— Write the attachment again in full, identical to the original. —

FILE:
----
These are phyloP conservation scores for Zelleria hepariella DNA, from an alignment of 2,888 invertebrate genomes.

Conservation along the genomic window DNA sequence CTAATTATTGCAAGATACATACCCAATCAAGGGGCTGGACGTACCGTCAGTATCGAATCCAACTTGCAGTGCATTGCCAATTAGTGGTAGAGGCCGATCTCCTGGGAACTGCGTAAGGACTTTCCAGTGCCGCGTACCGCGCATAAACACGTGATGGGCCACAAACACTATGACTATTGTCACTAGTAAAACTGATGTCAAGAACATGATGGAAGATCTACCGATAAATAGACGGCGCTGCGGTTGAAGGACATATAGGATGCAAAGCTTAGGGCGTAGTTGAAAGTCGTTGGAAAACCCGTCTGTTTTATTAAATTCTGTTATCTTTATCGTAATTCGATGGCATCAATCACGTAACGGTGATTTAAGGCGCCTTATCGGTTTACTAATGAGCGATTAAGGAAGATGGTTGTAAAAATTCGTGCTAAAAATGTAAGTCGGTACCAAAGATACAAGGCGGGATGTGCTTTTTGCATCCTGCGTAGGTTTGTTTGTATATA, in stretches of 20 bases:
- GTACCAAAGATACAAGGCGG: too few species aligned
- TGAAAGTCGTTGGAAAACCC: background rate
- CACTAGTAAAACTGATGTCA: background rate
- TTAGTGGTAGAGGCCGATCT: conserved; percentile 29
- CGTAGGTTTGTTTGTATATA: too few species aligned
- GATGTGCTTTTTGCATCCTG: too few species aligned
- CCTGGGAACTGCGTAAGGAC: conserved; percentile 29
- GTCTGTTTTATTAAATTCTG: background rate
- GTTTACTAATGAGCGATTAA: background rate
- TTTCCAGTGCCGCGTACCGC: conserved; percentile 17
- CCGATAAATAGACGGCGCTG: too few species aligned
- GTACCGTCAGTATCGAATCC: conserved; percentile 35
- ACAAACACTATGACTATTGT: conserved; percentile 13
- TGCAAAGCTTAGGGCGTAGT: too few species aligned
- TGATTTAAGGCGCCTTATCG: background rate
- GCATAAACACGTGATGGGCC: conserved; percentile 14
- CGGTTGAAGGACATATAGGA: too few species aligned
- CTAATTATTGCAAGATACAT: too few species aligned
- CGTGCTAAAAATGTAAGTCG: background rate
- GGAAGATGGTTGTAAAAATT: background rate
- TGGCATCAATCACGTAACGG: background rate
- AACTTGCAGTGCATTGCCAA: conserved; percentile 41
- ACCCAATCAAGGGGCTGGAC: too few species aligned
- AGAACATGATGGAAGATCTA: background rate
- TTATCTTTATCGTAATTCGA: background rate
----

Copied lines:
These are phyloP conservation scores for Zelleria hepariella DNA, from an alignment of 2,888 invertebrate genomes.

Conservation along the genomic window DNA sequence CTAATTATTGCAAGATACATACCCAATCAAGGGGCTGGACGTACCGTCAGTATCGAATCCAACTTGCAGTGCATTGCCAATTAGTGGTAGAGGCCGATCTCCTGGGAACTGCGTAAGGACTTTCCAGTGCCGCGTACCGCGCATAAACACGTGATGGGCCACAAACACTATGACTATTGTCACTAGTAAAACTGATGTCAAGAACATGATGGAAGATCTACCGATAAATAGACGGCGCTGCGGTTGAAGGACATATAGGATGCAAAGCTTAGGGCGTAGTTGAAAGTCGTTGGAAAACCCGTCTGTTTTATTAAATTCTGTTATCTTTATCGTAATTCGATGGCATCAATCACGTAACGGTGATTTAAGGCGCCTTATCGGTTTACTAATGAGCGATTAAGGAAGATGGTTGTAAAAATTCGTGCTAAAAATGTAAGTCGGTACCAAAGATACAAGGCGGGATGTGCTTTTTGCATCCTGCGTAGGTTTGTTTGTATATA, in stretches of 20 bases:
- GTACCAAAGATACAAGGCGG: too few species aligned
- TGAAAGTCGTTGGAAAACCC: background rate
- CACTAGTAAAACTGATGTCA: background rate
- TTAGTGGTAGAGGCCGATCT: conserved; percentile 29
- CGTAGGTTTGTTTGTATATA: too few species aligned
- GATGTGCTTTTTGCATCCTG: too few species aligned
- CCTGGGAACTGCGTAAGGAC: conserved; percentile 29
- GTCTGTTTTATTAAATTCTG: background rate
- GTTTACTAATGAGCGATTAA: background rate
- TTTCCAGTGCCGCGTACCGC: conserved; percentile 17
- CCGATAAATAGACGGCGCTG: too few species aligned
- GTACCGTCAGTATCGAATCC: conserved; percentile 35
- ACAAACACTATGACTATTGT: conserved; percentile 13
- TGCAAAGCTTAGGGCGTAGT: too few species aligned
- TGATTTAAGGCGCCTTATCG: background rate
- GCATAAACACGTGATGGGCC: conserved; percentile 14
- CGGTTGAAGGACATATAGGA: too few species aligned
- CTAATTATTGCAAGATACAT: too few species aligned
- CGTGCTAAAAATGTAAGTCG: background rate
- GGAAGATGGTTGTAAAAATT: background rate
- TGGCATCAATCACGTAACGG: background rate
- AACTTGCAGTGCATTGCCAA: conserved; percentile 41
- ACCCAATCAAGGGGCTGGAC: too few species aligned
- AGAACATGATGGAAGATCTA: background rate
- TTATCTTTATCGTAATTCGA: background rate